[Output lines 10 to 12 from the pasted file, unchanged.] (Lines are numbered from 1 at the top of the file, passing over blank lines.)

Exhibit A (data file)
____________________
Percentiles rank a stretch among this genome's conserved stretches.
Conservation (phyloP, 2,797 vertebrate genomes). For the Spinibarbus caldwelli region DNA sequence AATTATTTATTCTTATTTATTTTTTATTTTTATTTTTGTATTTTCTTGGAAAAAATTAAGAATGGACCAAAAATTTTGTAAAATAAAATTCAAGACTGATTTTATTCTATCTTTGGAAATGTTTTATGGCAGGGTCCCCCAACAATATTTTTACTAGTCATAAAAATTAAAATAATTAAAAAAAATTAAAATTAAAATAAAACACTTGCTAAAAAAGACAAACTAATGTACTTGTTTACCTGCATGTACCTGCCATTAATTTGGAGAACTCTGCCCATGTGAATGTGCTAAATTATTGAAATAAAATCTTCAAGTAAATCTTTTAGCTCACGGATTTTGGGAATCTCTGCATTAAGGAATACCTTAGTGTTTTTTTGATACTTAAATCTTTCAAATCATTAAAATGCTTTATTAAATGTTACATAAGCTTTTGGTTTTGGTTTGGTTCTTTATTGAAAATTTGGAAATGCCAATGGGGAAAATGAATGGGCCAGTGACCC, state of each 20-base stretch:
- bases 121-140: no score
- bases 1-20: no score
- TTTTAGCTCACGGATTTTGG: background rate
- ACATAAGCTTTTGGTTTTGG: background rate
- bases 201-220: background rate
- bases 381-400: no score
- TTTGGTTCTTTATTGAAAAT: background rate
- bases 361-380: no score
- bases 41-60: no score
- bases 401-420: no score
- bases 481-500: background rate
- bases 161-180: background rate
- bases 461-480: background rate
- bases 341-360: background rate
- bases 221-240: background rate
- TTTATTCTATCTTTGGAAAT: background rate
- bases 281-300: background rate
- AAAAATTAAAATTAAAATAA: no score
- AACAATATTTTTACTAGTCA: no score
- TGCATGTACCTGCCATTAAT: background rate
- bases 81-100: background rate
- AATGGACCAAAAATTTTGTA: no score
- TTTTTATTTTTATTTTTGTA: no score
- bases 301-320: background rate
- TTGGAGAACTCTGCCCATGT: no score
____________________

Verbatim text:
- bases 361-380: no score
- bases 41-60: no score
- bases 401-420: no score